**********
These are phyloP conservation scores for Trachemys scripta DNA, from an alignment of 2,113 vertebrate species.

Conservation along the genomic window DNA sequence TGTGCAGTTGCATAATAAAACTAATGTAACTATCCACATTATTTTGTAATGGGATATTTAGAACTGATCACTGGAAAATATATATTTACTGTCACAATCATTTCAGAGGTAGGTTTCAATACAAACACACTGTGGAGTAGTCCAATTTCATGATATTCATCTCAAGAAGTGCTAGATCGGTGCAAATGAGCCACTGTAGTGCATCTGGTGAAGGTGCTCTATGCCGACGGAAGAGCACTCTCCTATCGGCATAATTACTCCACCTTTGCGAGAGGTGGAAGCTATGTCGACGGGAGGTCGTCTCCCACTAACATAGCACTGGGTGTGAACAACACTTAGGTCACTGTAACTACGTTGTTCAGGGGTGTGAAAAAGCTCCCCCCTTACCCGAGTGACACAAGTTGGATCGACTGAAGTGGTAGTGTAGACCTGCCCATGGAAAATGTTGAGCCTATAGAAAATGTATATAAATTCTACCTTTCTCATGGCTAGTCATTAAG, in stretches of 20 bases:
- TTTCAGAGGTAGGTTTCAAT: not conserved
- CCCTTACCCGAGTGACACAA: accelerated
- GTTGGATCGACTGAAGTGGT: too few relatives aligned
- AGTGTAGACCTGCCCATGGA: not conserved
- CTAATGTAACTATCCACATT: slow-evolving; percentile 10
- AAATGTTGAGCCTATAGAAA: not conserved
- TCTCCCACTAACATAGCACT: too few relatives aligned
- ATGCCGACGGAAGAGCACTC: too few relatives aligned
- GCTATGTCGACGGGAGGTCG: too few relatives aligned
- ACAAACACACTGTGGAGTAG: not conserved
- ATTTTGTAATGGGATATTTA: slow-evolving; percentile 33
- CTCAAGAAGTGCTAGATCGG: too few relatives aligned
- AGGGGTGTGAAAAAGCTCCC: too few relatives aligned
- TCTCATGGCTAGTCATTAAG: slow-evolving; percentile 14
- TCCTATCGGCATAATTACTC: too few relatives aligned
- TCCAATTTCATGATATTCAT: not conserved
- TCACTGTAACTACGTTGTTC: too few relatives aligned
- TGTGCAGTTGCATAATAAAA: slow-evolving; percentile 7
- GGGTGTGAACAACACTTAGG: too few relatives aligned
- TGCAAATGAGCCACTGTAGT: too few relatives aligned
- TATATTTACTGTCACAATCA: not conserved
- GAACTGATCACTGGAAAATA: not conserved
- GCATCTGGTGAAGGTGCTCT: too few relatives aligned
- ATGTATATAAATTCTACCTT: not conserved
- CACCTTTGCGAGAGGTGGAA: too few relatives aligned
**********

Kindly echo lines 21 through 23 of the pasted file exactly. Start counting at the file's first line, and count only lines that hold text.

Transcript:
- GGGTGTGAACAACACTTAGG: too few relatives aligned
- TGCAAATGAGCCACTGTAGT: too few relatives aligned
- TATATTTACTGTCACAATCA: not conserved